group 1.3

Algorithms: A contemporary tool of polarization

by Ayham Almohamad, Chang Ho Park, Janella Dujale, Karel Leertouwer, Kevin Ferdinand Aipassa

 Amsterdam, Mar 20 1019 - The algorithms of Facebook has long been a topic of discussion with regards to its filter bubble effect on Facebook users. Looking at the data we have acquired through Fbtrex along with the help of descriptive statistics, we have gathered results that demonstrate the impact of the Facebook algorithm on its users’ online experience.

Our observation shows that the algorithm filters the content provided by facebook on individual users’ news feed based on the data that Facebook has gathered from them—through their browsing history, location, interactions and online behaviour on the platform, as well as on other platforms that Facebook has built integrations with (such as Instagram), and this causes echo chambers where the content a user encounters consist of only those that align to his existing views, isolating one’s perception from alternative ideas, beliefs, and opinions.

This notion was manifested on the data we have gathered on our fake persona which comprised mainly of content that coincided with the characteristics that we wanted it to possess, including being politically inclined (extreme left), an activist for environmental and socially related matters, a festival goer, a vegan, and a cat lover.


Figure 1: Our fake persona’s data representation

Figure 1 shows that the largest part of the data is content about entertainment (41%), followed by news, anomalies (which comprise merely of random facebook profiles), hobbies, and then politics. We categorised these further in Figures 2 and 3 below, which showed that the largest part of the entertainment data were cat videos (64%), and protests (39%) for the data about hobbies.

Figure 2: Specific categorisation of data about Entertainment (Anne)

Figure 3: Specific categorisation of data about Hobbies (Anne)

In comparing both profiles, figure 4 and 5 below  represent the amount of posts, groups, events, photos, and videos of each facebook account. Although the data of our fake persona shows interaction with more groups, clearly, our real account’s data relatively consist of a wider variety of groups in comparison to the fake persona, which is due to the fact that the real account has been exposed to a wider variety of groups and content. in the time being that the person has been using Facebook.

Figure 2: Specific categorisation of data about Entertainment (Anne)

Figure 5: Statistical data of online behaviour on Facebook (Karel)

Looking at the Figures 6, below, compared to Figure 1, Figure 7 to Figure 2, and Figure 8 to Figure 3, both profiles differ largely on the content that the data has collected and this is naturally because of the divergence of their interests. Again, the real facebook profile contains a wider variety of data compared to the fake persona.


Figure 6: Our real facebook account’s data representation

Figure 7: Specific categorisation of data about Entertainment (Karel)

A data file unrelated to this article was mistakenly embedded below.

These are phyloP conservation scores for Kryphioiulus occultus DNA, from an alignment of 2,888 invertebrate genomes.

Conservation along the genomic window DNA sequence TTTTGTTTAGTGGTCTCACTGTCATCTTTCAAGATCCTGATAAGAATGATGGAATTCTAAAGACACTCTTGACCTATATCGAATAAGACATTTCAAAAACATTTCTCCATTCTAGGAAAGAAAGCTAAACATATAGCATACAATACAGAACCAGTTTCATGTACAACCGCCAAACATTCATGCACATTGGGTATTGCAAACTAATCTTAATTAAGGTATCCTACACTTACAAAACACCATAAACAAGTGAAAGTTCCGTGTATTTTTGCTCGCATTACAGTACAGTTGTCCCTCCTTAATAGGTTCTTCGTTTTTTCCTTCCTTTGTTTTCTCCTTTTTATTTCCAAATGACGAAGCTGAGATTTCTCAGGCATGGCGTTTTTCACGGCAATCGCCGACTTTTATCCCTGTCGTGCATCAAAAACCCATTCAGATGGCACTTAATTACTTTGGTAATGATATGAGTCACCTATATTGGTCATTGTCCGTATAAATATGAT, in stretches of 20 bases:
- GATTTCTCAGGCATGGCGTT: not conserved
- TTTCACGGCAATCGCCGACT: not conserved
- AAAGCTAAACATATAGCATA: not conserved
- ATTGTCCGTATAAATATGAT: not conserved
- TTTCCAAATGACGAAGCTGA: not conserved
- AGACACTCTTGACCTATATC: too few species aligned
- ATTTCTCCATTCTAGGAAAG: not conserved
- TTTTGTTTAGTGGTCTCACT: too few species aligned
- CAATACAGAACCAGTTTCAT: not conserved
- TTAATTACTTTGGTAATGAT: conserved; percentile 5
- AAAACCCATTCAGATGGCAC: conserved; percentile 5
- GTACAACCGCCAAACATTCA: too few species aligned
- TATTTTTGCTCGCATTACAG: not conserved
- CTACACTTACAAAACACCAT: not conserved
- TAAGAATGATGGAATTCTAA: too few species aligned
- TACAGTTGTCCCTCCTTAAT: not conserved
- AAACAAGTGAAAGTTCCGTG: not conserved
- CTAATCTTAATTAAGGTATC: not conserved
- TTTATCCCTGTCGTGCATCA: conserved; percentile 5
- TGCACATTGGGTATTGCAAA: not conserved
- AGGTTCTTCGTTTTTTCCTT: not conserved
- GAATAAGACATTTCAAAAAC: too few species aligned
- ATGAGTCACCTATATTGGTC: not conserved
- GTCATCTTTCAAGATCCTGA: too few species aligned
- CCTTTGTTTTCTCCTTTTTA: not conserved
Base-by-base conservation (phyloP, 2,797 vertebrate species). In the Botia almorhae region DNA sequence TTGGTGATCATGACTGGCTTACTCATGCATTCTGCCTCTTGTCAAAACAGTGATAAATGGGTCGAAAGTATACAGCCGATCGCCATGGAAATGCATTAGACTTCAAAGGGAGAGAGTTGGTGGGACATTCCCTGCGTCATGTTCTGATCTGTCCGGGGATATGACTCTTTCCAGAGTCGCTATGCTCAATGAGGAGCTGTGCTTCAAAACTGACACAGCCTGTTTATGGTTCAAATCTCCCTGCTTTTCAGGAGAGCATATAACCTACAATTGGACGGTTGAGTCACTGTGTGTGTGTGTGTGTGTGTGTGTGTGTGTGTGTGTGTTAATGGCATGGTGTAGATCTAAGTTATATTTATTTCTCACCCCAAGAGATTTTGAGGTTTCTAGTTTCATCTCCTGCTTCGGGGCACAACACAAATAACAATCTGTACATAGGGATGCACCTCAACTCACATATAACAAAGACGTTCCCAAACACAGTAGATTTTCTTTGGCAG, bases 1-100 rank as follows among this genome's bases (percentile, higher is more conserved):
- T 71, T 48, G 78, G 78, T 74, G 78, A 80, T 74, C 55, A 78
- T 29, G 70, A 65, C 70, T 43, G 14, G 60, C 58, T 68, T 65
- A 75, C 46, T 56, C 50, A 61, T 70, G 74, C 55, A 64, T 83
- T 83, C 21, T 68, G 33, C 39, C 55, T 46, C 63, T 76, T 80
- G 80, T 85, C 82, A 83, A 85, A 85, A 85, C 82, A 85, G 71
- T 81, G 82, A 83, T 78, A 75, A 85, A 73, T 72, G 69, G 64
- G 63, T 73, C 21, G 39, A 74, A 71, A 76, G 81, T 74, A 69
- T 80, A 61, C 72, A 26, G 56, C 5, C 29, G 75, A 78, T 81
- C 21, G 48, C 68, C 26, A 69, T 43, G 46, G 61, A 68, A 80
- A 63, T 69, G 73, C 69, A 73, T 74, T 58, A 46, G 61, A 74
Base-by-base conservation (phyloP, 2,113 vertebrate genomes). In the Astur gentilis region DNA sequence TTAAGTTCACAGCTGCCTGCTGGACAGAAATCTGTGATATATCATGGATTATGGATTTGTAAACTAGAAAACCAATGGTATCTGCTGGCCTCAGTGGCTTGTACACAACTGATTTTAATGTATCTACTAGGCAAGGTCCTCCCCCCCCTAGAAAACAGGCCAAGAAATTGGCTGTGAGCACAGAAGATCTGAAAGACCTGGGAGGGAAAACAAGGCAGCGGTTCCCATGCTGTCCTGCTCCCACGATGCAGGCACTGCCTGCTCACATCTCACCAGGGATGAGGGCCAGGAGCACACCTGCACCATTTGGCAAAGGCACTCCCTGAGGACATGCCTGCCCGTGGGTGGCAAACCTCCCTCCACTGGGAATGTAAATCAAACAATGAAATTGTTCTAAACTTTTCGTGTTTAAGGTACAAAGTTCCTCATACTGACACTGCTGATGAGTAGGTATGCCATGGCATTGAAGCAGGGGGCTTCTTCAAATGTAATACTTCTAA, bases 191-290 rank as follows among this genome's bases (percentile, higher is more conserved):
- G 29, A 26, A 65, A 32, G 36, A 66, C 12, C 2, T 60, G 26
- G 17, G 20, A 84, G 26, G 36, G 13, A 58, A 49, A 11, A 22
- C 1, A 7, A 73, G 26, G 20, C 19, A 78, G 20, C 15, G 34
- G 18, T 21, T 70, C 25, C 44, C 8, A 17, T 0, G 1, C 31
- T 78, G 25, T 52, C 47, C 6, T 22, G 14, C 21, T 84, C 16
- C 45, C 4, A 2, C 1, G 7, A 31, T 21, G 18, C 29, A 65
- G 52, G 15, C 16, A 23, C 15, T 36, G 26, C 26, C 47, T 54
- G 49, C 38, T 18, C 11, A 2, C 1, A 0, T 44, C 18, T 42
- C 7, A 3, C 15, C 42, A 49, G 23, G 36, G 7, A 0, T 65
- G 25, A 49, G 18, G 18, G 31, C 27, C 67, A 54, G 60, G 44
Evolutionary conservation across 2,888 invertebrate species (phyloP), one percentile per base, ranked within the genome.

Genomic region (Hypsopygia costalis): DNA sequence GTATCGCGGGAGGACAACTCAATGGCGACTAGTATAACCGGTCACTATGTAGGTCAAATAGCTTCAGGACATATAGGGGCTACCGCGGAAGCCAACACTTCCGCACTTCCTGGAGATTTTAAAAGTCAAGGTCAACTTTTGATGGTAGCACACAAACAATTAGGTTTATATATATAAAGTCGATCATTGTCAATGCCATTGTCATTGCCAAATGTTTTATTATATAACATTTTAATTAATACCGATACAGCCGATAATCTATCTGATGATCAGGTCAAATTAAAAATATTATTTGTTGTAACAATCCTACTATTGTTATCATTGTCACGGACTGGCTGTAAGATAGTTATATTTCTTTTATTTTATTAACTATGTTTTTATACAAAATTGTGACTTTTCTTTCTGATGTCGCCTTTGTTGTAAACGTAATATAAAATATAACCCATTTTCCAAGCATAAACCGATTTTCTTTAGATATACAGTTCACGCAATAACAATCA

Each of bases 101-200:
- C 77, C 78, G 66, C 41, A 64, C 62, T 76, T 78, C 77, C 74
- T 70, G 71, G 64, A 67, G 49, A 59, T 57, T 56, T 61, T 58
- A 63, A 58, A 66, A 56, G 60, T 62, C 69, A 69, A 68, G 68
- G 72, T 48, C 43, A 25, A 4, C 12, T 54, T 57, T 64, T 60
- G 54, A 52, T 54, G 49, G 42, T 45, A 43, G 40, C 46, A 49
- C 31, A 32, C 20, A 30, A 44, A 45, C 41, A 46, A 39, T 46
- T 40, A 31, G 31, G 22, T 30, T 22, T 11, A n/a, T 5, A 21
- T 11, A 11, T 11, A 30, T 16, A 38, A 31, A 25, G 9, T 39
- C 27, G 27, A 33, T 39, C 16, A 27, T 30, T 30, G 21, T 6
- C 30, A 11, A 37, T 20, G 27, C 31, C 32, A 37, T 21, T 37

Figure 8: Specific categorisation of data about Hobbies (Karel)

Clearly the data collected was in line with the characteristics of Anne Van Dijk, or in our case, with the posts, groups, events, and pages that we, as a group, had interacted with during the duration of the fbtrex exploration. There was no observation of content that was in contrast to our fake persona’s views which further proves that the algorithm of Facebook stimulates content personalisation as well as create a filter bubble.

However, this poses a critical limitation that arise from the use of fbtrex and the creation of a fake persona because we argue that the comparison of a fake persona and a real account would not lead to an accurate analysis due to limited time constraints as well as limited accessibility to posts and pages for our fake persona’s account. The real facebook data would show a wider range of content. Moreover, the occurrence of the data of the fake persona would vary to our preferences: we liked and shared cat videos more in the beginning which resulted to the proliferation of more cat videos on our feed.

Moving forward, the algorithm is a tool used by Facebook, a larger corporation, in order to retain user attention on their platform. Through the information that users present as well as their online behaviour, data is created and further commodified into monetary value and proceed toward Facebook’s revenue. Although it eases users’ online experience as it essentially spoon-feeds the content that the users would like to see, it is a barrier to the free flow of information, which according to many Internet activists, is the essence of the Internet.

How might algorithms influence public and private life? Are we underestimating the impact of algorithms on our “real” lives, away from the Internet?  Perhaps the isolation of individual views would eventually lead to socio-political issues that involve the proliferation of chaos and the eradication of being open-minded to alternative views, which poses a larger problem in the society. Yet what are we, as intellectually progressing civilians, doing about it?